I suppose it's the concept that makes this a must-see: a bunch of unreconstructed 80s action stars dumped into an unreconstructed 80s action plot, complete with corrupt puppet dictator, rogue CIA agents and a jarst bodiez-style systematic suppression of a small, but ultimately useless, Hispanic army.
In truth unreconstructed is the last word that springs to mind these days when one is confronted with Sylvester Stallone's appearance, especially when he's straining muscles somewhere behind his ears in an attempt to maneuver his lips into speech. He's not noticeably less coherent in the scene where he's having to talk while a rope is being twisted around his neck. (And then there's that bloke in his team who V likes to refer to as Dolph Grandulón.)
In such company Jason Statham sounds like Stephen Fry. In fact Statham is pretty much the best thing about this movie, whose older stars are hampered by Stallone's determination to play this straight, and as a vanity vehicle for his own undiminished machismo. Indeed, if he was ever capable of a knowing wink at the audience, it's surely not something his stiffened features could manage these days.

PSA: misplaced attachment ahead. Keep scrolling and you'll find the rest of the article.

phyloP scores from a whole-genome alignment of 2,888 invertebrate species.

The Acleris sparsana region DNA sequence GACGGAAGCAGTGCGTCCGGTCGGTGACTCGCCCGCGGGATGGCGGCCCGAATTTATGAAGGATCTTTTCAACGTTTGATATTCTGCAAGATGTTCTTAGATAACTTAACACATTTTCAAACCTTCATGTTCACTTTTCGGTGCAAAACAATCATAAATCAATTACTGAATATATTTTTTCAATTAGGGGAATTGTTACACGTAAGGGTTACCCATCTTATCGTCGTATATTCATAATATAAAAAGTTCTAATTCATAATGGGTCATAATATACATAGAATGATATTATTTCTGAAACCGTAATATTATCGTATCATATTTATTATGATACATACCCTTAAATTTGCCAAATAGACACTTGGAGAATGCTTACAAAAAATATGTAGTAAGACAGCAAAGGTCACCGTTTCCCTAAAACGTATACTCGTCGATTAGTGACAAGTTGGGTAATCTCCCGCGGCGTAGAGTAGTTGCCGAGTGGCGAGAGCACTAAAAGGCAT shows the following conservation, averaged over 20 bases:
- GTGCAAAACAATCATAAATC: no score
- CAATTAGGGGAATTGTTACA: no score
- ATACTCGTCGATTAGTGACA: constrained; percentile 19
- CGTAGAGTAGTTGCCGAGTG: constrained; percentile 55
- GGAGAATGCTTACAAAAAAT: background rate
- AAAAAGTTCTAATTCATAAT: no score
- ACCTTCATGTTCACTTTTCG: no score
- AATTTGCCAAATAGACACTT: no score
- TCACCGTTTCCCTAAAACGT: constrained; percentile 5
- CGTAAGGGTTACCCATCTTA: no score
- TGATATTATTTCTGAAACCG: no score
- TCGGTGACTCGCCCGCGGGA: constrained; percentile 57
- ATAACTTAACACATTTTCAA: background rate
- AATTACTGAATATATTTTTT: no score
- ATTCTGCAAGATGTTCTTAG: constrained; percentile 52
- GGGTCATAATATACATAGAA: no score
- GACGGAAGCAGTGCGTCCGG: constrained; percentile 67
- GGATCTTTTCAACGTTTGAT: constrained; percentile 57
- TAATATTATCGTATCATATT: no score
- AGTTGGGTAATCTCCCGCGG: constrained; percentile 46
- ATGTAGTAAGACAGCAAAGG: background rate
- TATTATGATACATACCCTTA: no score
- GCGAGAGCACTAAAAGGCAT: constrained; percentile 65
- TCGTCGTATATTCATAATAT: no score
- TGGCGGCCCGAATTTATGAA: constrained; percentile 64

The film opens with a Somali pirate scenario which is marginally more promising than the retro-tropical caper which subsequently takes shape. Jet Li seems on the verge of being wasted almost from the outset, but somehow makes it through to the end, sharing the apparent invincibility of non-Spanish speakers on the island of 'Vilena'.
The Governator appears in a scene with Bruce Willis and Stallone, though it's rather obvious that the three of them were never in the room at the same time. But for these Bruce and Arnie cameos, this particular blockbuster might well have merited the more direct route to DVD/Mexican Bus. That said, things are blown up and bad guys bumped off in an entertaining manner throughout.
Jean Claude Van Damme turned down Sly's invitation to join the cast, presumably because he at least has now moved on to ironic postmodern self-examination.